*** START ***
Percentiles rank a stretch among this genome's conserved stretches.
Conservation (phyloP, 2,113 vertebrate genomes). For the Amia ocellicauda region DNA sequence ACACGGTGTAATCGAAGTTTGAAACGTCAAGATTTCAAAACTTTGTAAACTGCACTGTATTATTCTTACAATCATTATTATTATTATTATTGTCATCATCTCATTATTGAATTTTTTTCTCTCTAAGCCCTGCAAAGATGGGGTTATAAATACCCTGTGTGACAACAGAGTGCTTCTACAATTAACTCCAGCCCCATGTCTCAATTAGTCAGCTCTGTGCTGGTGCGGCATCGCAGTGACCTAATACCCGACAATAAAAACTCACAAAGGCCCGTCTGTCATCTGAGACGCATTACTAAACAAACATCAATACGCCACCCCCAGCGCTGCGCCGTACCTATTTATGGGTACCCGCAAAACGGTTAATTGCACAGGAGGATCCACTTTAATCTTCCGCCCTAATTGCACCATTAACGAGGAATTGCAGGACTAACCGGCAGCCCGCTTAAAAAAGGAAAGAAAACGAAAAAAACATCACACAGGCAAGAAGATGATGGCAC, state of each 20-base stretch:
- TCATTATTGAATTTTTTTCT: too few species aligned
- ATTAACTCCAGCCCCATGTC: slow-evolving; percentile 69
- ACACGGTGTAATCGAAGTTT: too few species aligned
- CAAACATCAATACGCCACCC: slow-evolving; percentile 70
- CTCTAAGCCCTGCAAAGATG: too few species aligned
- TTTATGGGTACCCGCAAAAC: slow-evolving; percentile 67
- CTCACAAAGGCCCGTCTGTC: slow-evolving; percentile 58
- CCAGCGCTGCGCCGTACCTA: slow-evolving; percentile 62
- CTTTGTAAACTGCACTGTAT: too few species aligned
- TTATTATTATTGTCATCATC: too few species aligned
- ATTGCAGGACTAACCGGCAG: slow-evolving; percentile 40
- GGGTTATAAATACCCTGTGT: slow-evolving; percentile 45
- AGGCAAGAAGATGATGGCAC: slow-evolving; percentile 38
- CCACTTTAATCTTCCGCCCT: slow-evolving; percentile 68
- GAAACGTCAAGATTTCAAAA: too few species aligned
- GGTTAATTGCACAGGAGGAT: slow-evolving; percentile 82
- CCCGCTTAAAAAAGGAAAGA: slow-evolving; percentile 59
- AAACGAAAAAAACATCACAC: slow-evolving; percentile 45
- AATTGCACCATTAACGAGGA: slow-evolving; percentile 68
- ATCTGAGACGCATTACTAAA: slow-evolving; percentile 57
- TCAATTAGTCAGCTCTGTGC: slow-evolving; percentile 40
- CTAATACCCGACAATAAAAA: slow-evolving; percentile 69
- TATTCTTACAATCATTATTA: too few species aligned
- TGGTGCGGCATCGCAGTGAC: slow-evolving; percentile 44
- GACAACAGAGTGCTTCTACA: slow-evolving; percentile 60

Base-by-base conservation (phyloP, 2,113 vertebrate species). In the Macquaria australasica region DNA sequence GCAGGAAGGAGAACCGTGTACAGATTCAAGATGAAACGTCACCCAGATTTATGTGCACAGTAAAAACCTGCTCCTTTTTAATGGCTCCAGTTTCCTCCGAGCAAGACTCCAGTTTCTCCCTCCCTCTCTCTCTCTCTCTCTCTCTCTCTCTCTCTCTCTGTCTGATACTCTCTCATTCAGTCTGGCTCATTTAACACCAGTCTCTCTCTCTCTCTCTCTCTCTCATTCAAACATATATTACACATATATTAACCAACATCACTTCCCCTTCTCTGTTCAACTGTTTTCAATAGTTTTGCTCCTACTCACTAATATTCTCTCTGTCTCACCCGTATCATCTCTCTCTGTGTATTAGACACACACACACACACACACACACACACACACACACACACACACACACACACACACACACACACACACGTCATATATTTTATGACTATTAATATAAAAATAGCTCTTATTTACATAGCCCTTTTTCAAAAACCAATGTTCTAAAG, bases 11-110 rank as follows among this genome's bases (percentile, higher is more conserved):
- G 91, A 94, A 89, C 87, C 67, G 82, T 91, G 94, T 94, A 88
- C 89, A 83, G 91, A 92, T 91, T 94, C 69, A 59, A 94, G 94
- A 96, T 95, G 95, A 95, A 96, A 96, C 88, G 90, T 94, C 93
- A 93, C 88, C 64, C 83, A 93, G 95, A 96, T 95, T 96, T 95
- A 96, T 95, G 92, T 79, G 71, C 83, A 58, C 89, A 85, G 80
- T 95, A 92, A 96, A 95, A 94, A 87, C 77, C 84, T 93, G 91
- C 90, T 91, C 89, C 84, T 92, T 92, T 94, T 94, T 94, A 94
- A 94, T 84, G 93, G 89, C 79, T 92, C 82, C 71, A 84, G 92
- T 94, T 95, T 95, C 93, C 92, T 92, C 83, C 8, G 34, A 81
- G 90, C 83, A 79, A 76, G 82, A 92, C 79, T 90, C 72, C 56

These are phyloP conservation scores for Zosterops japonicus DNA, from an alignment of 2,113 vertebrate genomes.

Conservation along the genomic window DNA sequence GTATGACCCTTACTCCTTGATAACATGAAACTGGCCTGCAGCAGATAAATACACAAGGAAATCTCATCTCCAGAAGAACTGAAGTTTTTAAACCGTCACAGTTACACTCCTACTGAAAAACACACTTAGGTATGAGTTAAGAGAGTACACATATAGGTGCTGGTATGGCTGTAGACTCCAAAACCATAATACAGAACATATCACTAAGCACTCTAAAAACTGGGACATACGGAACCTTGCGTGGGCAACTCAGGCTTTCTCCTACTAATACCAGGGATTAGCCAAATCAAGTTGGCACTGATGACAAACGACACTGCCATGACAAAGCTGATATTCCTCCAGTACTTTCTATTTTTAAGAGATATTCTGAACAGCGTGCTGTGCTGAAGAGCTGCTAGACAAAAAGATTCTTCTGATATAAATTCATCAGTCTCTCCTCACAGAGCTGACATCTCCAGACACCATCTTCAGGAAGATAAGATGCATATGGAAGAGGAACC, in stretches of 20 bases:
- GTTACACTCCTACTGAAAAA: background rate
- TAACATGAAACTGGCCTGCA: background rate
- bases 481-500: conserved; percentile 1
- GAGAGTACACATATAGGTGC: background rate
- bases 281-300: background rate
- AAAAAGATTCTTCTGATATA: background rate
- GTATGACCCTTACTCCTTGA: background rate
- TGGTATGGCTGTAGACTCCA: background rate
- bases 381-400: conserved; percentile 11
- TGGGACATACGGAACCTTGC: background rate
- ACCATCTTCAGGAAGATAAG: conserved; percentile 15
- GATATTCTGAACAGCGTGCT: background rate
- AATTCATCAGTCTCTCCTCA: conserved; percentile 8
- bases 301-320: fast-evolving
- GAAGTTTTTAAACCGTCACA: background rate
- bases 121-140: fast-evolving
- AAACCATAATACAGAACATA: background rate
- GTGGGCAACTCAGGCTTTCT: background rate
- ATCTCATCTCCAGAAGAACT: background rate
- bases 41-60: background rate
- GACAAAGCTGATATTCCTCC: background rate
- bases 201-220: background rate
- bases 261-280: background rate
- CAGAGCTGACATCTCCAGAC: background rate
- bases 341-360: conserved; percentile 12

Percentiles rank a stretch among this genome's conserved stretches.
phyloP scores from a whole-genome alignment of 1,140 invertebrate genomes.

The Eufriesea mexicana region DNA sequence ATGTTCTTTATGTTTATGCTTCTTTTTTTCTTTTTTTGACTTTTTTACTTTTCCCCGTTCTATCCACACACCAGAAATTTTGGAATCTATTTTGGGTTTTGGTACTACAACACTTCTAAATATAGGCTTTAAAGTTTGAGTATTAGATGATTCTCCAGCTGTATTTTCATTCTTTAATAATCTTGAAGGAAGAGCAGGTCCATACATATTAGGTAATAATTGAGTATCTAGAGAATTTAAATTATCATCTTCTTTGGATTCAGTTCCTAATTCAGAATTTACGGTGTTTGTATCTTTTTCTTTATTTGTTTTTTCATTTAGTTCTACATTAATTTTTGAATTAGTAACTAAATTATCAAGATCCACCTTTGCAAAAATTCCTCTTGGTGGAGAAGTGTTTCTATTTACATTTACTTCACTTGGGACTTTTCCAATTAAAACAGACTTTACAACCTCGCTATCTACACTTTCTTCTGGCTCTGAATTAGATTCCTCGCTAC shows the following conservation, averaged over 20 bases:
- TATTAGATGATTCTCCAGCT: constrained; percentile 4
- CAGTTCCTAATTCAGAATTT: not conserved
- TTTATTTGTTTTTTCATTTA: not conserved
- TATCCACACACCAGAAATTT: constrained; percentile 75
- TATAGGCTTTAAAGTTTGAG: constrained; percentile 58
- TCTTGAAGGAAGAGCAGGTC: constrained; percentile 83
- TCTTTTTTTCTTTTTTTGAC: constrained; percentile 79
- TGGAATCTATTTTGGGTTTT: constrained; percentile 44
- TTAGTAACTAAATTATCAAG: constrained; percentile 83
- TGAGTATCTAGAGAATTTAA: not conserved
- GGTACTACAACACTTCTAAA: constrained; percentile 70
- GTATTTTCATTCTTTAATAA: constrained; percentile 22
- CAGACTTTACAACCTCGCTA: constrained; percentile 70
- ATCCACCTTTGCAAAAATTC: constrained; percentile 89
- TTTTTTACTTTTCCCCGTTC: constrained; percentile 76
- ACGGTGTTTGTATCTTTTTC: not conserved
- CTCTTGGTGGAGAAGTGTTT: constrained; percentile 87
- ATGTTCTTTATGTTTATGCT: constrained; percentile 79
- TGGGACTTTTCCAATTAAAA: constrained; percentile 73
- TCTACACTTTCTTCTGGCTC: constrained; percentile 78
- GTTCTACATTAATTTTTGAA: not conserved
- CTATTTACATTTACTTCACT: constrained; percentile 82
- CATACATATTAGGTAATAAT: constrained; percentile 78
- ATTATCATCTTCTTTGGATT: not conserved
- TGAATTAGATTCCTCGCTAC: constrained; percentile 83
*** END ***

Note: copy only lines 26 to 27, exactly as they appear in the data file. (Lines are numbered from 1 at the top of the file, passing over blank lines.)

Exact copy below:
- TGGTGCGGCATCGCAGTGAC: slow-evolving; percentile 44
- GACAACAGAGTGCTTCTACA: slow-evolving; percentile 60